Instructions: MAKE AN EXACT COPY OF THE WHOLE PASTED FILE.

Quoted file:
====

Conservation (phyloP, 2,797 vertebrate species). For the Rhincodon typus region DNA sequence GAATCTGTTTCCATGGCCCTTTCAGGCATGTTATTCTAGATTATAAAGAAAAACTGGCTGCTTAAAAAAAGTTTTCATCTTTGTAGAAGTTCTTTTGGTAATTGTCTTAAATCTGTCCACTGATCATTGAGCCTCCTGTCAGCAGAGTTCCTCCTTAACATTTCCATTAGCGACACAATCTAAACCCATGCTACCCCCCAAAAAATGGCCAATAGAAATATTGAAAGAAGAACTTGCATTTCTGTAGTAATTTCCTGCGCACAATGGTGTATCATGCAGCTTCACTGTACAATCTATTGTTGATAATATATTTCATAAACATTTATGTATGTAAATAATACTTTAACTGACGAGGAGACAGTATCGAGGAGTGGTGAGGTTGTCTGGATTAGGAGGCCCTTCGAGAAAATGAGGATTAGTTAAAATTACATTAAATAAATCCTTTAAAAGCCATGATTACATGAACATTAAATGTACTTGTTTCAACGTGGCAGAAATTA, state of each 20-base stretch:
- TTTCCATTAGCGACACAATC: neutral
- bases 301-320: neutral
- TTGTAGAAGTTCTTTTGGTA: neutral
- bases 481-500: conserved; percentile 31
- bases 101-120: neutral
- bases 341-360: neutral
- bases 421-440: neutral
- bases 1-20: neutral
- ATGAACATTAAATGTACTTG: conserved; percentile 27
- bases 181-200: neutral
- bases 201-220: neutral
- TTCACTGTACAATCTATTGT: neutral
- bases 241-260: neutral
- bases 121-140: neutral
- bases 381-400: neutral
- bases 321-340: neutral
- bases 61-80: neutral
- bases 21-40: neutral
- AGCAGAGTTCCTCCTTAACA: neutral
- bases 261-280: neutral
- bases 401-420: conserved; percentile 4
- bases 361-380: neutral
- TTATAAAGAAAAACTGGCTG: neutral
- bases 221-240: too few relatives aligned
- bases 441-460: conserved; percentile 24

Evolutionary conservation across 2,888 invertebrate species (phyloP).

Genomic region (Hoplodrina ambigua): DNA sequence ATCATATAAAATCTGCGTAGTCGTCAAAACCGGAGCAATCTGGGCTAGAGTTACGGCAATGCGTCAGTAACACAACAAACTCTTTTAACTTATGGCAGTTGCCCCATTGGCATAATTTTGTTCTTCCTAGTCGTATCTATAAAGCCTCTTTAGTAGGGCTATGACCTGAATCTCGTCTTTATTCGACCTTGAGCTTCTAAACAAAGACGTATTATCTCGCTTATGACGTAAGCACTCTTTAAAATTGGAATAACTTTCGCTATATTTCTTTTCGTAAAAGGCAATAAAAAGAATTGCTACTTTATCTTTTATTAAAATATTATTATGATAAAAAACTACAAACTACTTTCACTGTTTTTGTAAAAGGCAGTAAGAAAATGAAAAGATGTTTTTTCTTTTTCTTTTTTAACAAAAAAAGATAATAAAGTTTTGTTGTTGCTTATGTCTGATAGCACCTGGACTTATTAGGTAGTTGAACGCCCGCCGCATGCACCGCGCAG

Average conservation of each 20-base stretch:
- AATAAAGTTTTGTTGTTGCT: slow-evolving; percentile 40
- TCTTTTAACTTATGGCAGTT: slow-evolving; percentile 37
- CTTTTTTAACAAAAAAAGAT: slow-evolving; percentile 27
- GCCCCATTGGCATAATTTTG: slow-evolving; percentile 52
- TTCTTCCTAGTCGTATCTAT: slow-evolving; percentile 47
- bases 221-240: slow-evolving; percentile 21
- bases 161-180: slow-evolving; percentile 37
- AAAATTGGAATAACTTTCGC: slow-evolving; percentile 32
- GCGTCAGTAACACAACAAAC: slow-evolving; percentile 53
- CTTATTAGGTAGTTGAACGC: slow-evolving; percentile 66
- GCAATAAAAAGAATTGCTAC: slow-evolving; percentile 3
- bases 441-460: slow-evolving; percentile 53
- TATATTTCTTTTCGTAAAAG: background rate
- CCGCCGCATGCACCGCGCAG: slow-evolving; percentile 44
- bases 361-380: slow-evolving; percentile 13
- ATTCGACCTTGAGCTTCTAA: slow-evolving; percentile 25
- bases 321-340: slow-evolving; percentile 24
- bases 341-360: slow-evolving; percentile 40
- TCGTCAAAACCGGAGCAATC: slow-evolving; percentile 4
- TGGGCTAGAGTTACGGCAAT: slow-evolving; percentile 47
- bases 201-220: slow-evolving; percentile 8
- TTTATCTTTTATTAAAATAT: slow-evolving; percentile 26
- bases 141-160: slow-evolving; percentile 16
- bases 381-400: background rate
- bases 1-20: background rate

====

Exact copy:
Conservation (phyloP, 2,797 vertebrate species). For the Rhincodon typus region DNA sequence GAATCTGTTTCCATGGCCCTTTCAGGCATGTTATTCTAGATTATAAAGAAAAACTGGCTGCTTAAAAAAAGTTTTCATCTTTGTAGAAGTTCTTTTGGTAATTGTCTTAAATCTGTCCACTGATCATTGAGCCTCCTGTCAGCAGAGTTCCTCCTTAACATTTCCATTAGCGACACAATCTAAACCCATGCTACCCCCCAAAAAATGGCCAATAGAAATATTGAAAGAAGAACTTGCATTTCTGTAGTAATTTCCTGCGCACAATGGTGTATCATGCAGCTTCACTGTACAATCTATTGTTGATAATATATTTCATAAACATTTATGTATGTAAATAATACTTTAACTGACGAGGAGACAGTATCGAGGAGTGGTGAGGTTGTCTGGATTAGGAGGCCCTTCGAGAAAATGAGGATTAGTTAAAATTACATTAAATAAATCCTTTAAAAGCCATGATTACATGAACATTAAATGTACTTGTTTCAACGTGGCAGAAATTA, state of each 20-base stretch:
- TTTCCATTAGCGACACAATC: neutral
- bases 301-320: neutral
- TTGTAGAAGTTCTTTTGGTA: neutral
- bases 481-500: conserved; percentile 31
- bases 101-120: neutral
- bases 341-360: neutral
- bases 421-440: neutral
- bases 1-20: neutral
- ATGAACATTAAATGTACTTG: conserved; percentile 27
- bases 181-200: neutral
- bases 201-220: neutral
- TTCACTGTACAATCTATTGT: neutral
- bases 241-260: neutral
- bases 121-140: neutral
- bases 381-400: neutral
- bases 321-340: neutral
- bases 61-80: neutral
- bases 21-40: neutral
- AGCAGAGTTCCTCCTTAACA: neutral
- bases 261-280: neutral
- bases 401-420: conserved; percentile 4
- bases 361-380: neutral
- TTATAAAGAAAAACTGGCTG: neutral
- bases 221-240: too few relatives aligned
- bases 441-460: conserved; percentile 24

Evolutionary conservation across 2,888 invertebrate species (phyloP).

Genomic region (Hoplodrina ambigua): DNA sequence ATCATATAAAATCTGCGTAGTCGTCAAAACCGGAGCAATCTGGGCTAGAGTTACGGCAATGCGTCAGTAACACAACAAACTCTTTTAACTTATGGCAGTTGCCCCATTGGCATAATTTTGTTCTTCCTAGTCGTATCTATAAAGCCTCTTTAGTAGGGCTATGACCTGAATCTCGTCTTTATTCGACCTTGAGCTTCTAAACAAAGACGTATTATCTCGCTTATGACGTAAGCACTCTTTAAAATTGGAATAACTTTCGCTATATTTCTTTTCGTAAAAGGCAATAAAAAGAATTGCTACTTTATCTTTTATTAAAATATTATTATGATAAAAAACTACAAACTACTTTCACTGTTTTTGTAAAAGGCAGTAAGAAAATGAAAAGATGTTTTTTCTTTTTCTTTTTTAACAAAAAAAGATAATAAAGTTTTGTTGTTGCTTATGTCTGATAGCACCTGGACTTATTAGGTAGTTGAACGCCCGCCGCATGCACCGCGCAG

Average conservation of each 20-base stretch:
- AATAAAGTTTTGTTGTTGCT: slow-evolving; percentile 40
- TCTTTTAACTTATGGCAGTT: slow-evolving; percentile 37
- CTTTTTTAACAAAAAAAGAT: slow-evolving; percentile 27
- GCCCCATTGGCATAATTTTG: slow-evolving; percentile 52
- TTCTTCCTAGTCGTATCTAT: slow-evolving; percentile 47
- bases 221-240: slow-evolving; percentile 21
- bases 161-180: slow-evolving; percentile 37
- AAAATTGGAATAACTTTCGC: slow-evolving; percentile 32
- GCGTCAGTAACACAACAAAC: slow-evolving; percentile 53
- CTTATTAGGTAGTTGAACGC: slow-evolving; percentile 66
- GCAATAAAAAGAATTGCTAC: slow-evolving; percentile 3
- bases 441-460: slow-evolving; percentile 53
- TATATTTCTTTTCGTAAAAG: background rate
- CCGCCGCATGCACCGCGCAG: slow-evolving; percentile 44
- bases 361-380: slow-evolving; percentile 13
- ATTCGACCTTGAGCTTCTAA: slow-evolving; percentile 25
- bases 321-340: slow-evolving; percentile 24
- bases 341-360: slow-evolving; percentile 40
- TCGTCAAAACCGGAGCAATC: slow-evolving; percentile 4
- TGGGCTAGAGTTACGGCAAT: slow-evolving; percentile 47
- bases 201-220: slow-evolving; percentile 8
- TTTATCTTTTATTAAAATAT: slow-evolving; percentile 26
- bases 141-160: slow-evolving; percentile 16
- bases 381-400: background rate
- bases 1-20: background rate